However, such techniques are not infallible. There are factors such as the weather or solar activity that may affect the sensing of the features. For example, if there has been prolonged dry weather then they may be no electrical contrast of resistance between a ditch and normal soil, or a normal soil and a wall. Wire fences will obscure any buried magnetic signals from underground features. Both techniques might detect previously unknown modern interference - which might obscure the actual archaeological remains.
See Basevi, George.
See Culley, George.
See Stephenson, George.
General term for artistic styles, architecture, decoration and objects from 1714 to 1837AD (the reigns of the Kings George I, II and III - William IV is included in this).
See Jekyll, Gertrude.
Gin gang; Gin-gang; Gingang
A farm building built around central machinery, which allows the walking of a horse or pony around the machinery to turn wheels by being attached through a harness. The machinery is called a gin. Such buildings are usually circular or angled. They possess sharply pitched roofs to allow the horse and it's guider to stay dry. The gin being turned is underneath the point of the roof - the rotating of the horse being turned into a horizontally turning shaft that could be used elsewhere on the farm.
Open-air gins, sometimes called whims were used to raise coal from shallow bell pits before the use of winding engines.
An artificial slope of earth in the front of works, so constructed as to keep an assailant under the fire of the defenders to the last possible moment. On the natural groundlevel, troops attacking any high work would be sheltered from its fire when close up to it; the ground therefore is raised to form a glacis, which is swept by the fire of the parapet. More generally, the term is used to denote any slope, natural or artificial, which fulfils the above requirements.
Lands owned by a parish church.
Godric was another saint, who like Saint Cuthbert, made his name through being a hermit. Godric was born in Norfolk, but before becoming a hermit had a varied life. He made several pilgrimages to Rome, (Italy), and Jerusalem in the Middle East and Compostela, (Spain), in between periods of occupation as a peddler, sea captain, merchant and bailiff.
Around 1105AD, Godric changed his life to become a hermit by selling all his goods. He settled at various points in the north, before being granted land by the Bishop of Durham. This was near Finchale in 1110AD, before Godric moved to the site where the priory now stands in 1115AD. Here, Godric spent his life in prayer after building a wooden chapel and accommodation. His fame attracted other spiritual leaders, such as Robert and Ailred of the Cistercians, and pilgrims, whilst not joining any particular order. Godric further spread The Bible's message by composing hymns (religious songs), which were sung by his sister Burchwen (who had also become a hermit). Godric died in 1170AD at Finchale. The site of his hermitage was developed by Durham and a hagiography (religious biography) written by Reginald of Durham.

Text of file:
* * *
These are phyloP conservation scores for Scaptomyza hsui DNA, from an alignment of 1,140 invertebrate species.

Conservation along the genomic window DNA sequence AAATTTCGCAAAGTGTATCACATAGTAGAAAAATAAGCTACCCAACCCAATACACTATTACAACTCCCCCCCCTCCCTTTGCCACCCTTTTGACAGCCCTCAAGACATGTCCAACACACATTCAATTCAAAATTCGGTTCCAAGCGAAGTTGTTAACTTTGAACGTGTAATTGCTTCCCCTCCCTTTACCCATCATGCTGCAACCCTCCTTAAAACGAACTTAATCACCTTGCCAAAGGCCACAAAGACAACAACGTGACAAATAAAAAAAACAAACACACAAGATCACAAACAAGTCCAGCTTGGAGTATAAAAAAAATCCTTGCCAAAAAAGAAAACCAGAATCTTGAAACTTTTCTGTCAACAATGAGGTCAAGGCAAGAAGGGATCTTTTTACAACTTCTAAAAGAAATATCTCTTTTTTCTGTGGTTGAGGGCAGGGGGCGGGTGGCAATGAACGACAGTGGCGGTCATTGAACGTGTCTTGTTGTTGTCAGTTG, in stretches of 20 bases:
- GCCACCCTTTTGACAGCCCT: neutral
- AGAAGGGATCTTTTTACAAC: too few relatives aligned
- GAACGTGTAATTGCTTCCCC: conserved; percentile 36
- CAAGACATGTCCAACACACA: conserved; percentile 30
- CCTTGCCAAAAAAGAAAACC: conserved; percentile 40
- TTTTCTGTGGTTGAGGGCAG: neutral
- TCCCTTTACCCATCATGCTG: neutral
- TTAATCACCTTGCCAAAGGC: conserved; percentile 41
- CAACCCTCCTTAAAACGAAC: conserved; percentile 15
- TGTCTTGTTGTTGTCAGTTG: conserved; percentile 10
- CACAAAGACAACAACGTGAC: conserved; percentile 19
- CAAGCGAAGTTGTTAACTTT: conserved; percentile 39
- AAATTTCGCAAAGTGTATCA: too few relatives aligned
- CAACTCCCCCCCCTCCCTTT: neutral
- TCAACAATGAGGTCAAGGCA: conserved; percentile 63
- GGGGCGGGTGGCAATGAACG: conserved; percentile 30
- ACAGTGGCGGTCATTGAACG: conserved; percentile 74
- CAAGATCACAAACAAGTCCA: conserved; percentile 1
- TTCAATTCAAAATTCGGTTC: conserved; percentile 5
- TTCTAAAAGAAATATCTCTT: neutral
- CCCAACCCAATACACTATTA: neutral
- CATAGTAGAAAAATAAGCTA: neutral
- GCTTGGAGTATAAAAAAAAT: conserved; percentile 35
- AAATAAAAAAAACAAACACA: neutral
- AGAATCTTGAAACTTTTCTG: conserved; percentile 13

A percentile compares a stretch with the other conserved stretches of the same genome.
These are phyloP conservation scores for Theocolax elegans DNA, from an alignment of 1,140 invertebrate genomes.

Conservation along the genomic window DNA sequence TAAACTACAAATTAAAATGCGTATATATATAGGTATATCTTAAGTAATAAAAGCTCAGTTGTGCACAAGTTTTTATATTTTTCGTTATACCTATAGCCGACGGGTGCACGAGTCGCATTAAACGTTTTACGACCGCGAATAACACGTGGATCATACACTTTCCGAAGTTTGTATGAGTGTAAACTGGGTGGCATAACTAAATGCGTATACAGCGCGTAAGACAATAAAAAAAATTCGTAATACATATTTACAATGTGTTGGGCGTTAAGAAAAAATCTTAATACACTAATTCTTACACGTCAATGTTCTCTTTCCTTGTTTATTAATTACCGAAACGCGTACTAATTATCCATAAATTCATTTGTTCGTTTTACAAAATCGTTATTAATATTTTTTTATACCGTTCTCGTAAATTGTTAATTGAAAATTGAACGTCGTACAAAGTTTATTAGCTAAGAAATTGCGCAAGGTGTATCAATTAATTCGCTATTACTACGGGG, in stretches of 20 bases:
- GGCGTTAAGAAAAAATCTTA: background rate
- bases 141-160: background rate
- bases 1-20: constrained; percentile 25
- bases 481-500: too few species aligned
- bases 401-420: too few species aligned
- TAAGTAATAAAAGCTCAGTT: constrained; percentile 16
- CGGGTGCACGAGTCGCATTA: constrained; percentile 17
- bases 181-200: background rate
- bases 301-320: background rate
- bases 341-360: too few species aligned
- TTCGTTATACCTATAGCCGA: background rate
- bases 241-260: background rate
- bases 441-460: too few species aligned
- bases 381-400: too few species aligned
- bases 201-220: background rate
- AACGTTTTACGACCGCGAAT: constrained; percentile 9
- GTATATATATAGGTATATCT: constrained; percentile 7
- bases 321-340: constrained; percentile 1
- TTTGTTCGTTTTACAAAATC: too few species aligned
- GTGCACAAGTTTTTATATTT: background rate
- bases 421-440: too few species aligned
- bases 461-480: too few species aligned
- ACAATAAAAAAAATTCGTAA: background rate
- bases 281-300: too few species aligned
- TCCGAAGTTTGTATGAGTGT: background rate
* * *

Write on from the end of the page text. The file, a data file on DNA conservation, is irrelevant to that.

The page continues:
Gothic Style; Gothic
A 19th century style that imitated medieval gothic.
See geophysical survey.
A building designed to hold grain. Roman forts possessed granaries called horrea, after the Latin for grain Horreum. Purpose-built granaries after the Roman period are Post-Medieval. They are often situated near ports for the import/export of the grain. These need not be exclusively for grain.
A farm, often the property of a religious order or a feudal lord.
Grave goods are objects placed in a grave with the dead - whether they are inhumations or cremations. This practice was common in the Neolithic and Bronze Age, when pottery containers - such as incense cups, flint tools, daggers, or jet necklaces were placed in the graves, the grave forms themselves varying. Grave goods only rarely appear to have been used in the Iron Age, but became common again in the Roman and Anglo-Saxon periods.